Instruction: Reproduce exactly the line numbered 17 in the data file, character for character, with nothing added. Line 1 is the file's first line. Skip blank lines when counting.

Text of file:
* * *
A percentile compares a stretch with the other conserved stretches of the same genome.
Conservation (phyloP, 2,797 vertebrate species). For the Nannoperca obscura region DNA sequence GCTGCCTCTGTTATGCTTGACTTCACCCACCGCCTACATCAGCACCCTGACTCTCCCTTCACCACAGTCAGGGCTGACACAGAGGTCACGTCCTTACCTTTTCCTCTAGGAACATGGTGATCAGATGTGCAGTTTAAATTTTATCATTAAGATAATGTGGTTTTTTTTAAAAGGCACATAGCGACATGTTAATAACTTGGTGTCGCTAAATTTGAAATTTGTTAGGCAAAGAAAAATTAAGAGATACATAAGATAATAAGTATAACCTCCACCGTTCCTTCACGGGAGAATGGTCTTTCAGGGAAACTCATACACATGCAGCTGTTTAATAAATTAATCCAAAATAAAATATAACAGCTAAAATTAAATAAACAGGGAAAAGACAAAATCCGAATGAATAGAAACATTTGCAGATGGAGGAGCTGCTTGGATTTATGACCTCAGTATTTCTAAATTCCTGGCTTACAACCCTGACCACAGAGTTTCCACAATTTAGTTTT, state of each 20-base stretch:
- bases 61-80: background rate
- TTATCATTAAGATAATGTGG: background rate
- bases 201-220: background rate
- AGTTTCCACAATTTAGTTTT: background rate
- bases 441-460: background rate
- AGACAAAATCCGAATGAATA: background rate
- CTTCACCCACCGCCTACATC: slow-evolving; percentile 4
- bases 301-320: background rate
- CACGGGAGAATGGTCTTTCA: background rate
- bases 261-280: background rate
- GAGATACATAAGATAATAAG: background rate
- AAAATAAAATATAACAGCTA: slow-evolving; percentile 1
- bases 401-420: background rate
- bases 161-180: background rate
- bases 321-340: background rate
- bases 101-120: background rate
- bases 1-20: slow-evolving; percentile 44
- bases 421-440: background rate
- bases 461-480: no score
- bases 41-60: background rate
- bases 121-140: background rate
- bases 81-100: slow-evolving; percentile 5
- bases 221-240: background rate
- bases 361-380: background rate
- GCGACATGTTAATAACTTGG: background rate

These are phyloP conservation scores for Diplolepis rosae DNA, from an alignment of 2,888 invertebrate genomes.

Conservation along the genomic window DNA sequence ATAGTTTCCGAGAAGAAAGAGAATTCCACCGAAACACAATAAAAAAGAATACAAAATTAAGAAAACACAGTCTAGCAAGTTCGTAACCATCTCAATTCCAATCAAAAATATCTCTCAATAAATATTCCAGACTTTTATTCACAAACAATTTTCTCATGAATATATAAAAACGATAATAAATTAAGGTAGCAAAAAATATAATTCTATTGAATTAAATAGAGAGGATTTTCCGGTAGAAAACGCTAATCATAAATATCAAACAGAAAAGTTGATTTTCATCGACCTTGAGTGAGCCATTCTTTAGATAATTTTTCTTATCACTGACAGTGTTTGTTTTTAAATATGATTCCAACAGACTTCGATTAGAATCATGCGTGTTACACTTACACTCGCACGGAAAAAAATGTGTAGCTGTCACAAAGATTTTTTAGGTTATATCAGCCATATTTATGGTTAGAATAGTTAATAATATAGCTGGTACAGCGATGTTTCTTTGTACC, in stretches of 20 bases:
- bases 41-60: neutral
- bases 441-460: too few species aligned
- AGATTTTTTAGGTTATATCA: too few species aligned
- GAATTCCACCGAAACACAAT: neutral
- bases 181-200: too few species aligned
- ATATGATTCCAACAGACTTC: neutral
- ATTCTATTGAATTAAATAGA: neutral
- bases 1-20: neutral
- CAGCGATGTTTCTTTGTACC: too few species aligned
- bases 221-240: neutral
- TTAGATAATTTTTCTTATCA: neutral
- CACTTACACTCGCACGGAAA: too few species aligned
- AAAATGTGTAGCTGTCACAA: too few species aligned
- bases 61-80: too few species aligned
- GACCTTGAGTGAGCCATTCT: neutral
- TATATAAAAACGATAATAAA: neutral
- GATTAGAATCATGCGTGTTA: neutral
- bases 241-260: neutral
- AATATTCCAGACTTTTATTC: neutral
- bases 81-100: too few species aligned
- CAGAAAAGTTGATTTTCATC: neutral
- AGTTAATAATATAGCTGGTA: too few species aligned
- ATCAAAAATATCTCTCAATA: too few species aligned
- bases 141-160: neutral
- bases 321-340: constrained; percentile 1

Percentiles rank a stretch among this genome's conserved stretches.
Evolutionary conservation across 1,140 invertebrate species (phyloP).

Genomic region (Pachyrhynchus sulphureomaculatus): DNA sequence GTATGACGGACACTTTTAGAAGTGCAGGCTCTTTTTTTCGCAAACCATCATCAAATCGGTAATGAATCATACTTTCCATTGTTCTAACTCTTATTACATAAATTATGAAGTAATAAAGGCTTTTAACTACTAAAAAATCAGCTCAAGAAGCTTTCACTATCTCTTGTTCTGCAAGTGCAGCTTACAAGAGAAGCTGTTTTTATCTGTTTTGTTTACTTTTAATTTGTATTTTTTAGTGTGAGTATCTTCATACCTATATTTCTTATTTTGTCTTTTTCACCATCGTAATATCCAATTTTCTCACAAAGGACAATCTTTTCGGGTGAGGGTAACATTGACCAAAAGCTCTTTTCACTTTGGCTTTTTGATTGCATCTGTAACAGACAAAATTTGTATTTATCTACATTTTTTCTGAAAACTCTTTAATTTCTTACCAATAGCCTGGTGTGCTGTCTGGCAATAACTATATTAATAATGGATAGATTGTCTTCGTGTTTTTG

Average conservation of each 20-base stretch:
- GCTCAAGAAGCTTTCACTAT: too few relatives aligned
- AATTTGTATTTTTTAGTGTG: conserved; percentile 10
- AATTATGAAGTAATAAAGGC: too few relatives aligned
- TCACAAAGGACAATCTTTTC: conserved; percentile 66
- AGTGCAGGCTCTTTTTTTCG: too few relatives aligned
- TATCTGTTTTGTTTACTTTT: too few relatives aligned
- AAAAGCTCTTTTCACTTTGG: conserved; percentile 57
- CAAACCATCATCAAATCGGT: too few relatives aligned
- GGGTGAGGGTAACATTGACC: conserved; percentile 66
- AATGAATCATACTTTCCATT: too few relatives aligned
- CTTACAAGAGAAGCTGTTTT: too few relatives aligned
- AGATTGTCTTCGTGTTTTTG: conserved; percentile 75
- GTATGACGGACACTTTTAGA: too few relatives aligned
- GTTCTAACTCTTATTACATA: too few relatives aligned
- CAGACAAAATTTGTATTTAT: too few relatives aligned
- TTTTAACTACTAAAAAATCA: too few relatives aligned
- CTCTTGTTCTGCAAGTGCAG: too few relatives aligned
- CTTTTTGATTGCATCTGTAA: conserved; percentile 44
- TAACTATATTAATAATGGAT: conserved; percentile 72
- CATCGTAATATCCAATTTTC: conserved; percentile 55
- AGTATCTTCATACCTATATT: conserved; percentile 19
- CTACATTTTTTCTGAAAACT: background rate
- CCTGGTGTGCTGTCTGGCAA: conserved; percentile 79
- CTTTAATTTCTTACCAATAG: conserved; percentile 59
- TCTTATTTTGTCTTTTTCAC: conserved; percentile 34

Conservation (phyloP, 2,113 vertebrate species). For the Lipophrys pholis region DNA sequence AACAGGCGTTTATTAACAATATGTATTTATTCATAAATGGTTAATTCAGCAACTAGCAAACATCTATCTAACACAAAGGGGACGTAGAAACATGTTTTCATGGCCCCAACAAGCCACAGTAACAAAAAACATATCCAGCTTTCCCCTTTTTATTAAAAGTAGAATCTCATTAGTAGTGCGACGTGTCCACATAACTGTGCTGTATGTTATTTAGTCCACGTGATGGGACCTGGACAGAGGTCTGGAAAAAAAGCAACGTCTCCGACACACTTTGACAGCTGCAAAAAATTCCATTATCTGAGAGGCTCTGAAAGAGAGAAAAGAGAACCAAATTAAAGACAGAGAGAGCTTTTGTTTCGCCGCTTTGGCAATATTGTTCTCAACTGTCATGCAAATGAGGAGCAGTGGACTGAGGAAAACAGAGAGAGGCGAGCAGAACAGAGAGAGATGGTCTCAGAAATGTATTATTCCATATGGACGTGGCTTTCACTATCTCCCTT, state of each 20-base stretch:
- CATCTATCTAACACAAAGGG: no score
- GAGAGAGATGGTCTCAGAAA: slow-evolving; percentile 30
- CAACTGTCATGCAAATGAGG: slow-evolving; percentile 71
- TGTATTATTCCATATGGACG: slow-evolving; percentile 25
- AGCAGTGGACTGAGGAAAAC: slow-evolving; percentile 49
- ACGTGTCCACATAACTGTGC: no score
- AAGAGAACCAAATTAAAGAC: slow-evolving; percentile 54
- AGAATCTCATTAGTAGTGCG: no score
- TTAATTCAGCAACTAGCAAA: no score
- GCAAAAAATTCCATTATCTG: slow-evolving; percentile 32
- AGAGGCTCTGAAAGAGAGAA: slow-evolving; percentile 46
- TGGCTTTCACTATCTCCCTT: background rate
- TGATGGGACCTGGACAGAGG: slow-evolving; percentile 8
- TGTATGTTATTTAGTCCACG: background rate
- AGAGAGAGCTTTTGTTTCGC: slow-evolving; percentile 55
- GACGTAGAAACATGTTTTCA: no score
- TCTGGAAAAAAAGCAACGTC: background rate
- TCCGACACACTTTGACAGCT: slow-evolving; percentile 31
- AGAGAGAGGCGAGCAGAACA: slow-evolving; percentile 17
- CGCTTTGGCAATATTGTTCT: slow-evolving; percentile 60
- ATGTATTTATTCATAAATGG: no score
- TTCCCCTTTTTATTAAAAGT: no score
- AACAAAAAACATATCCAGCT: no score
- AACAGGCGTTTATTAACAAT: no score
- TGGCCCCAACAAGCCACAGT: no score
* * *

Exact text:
- bases 321-340: background rate